Britain’s defense ministry announced that the Royal Air Force will establish a second squadron to operate MQ-9 Reaper remotely piloted aircraft. Next year, 13 Squadron, which ceased Tornado GR.4 operations earlier this month, will transfer from RAF Marham to RAF Waddington in east-central England and convert to a Reaper unit. Waddington is home to most RAF intelligence-gathering aircraft. The unit’s standup there will allow the RAF to control its Reapers—which support NATO operations over Afghanistan—from the British homeland for the first time. This will “make more efficient and effective use of our resources,” said RAF Air Chief Marshal Sir Stephen Dalton. Today, airmen from 39 Squadron, the RAF’s first Reaper unit, are stationed at Creech AFB, Nev., controlling the RAF’s Reapers from there. The RAF intends to double its current Reaper fleet to 10 MQ-9s and add four ground control stations. (See also defencemanagement.com report.)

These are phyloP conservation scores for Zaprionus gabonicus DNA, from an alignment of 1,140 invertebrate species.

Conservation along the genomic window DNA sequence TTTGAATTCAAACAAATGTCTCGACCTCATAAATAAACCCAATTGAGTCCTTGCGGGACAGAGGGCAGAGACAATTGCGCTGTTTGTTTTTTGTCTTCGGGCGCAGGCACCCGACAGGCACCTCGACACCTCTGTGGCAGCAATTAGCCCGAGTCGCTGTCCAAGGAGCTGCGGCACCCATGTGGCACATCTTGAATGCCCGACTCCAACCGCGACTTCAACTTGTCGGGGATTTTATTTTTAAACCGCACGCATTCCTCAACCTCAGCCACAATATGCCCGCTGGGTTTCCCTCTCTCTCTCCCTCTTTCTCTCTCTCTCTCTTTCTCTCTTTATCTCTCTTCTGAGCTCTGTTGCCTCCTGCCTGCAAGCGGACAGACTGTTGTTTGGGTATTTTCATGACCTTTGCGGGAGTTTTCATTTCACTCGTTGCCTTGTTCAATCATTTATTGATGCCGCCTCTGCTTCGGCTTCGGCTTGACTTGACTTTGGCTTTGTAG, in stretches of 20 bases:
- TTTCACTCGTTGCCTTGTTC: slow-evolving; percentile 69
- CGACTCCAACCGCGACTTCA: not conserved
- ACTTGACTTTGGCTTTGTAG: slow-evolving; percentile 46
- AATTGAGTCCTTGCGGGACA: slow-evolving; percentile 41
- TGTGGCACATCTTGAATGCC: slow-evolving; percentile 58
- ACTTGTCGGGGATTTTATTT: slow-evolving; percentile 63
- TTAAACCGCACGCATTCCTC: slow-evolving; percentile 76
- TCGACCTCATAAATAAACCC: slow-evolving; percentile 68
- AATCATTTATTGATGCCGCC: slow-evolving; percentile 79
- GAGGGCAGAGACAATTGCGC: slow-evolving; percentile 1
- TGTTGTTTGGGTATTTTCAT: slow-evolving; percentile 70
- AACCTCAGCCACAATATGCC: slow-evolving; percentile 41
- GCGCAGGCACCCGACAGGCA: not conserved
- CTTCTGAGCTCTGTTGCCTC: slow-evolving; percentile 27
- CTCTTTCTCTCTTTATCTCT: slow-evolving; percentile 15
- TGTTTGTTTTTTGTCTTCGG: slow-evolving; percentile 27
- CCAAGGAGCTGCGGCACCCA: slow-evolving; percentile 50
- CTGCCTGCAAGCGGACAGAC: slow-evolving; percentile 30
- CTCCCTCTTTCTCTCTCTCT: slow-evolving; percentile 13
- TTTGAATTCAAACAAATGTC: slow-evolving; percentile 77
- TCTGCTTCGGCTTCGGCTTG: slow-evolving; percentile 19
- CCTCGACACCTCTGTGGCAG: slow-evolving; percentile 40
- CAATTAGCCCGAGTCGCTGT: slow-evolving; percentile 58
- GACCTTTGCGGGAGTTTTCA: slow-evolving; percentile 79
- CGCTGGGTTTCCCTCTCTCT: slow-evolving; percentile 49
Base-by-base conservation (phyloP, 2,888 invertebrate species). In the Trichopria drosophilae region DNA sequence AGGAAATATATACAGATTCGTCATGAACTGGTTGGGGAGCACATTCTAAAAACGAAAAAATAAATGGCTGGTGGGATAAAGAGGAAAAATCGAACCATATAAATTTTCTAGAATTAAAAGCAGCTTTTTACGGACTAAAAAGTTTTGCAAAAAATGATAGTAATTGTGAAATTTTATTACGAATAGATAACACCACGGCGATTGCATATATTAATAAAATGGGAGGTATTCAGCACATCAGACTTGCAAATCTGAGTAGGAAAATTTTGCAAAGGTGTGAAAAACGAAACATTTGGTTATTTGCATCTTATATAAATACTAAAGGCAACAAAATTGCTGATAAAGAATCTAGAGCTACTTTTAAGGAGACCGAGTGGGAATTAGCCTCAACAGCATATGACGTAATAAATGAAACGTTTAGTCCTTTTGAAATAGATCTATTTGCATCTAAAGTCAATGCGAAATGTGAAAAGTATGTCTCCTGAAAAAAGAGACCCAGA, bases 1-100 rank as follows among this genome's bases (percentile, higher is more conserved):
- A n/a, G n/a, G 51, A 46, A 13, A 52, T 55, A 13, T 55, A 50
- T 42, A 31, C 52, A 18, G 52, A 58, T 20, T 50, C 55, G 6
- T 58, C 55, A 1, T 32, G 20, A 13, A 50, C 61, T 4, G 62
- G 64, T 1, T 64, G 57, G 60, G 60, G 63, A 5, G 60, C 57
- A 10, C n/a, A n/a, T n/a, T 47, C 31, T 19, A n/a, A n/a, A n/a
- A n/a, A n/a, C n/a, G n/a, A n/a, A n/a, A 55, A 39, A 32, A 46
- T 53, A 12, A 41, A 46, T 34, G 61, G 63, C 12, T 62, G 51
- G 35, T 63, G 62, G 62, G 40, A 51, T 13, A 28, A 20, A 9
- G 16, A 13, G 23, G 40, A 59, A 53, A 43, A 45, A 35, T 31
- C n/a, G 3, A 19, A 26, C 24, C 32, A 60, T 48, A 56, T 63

U.S. Air Force F-35s and F-22s regularly deploy deep into the Pacific region from Alaska, Utah, and Hawaii. In the future, though, the head of U.S. Indo-Pacific Command would like to see the Air Force permanently station fifth-generation aircraft west of the international date line—closer to China.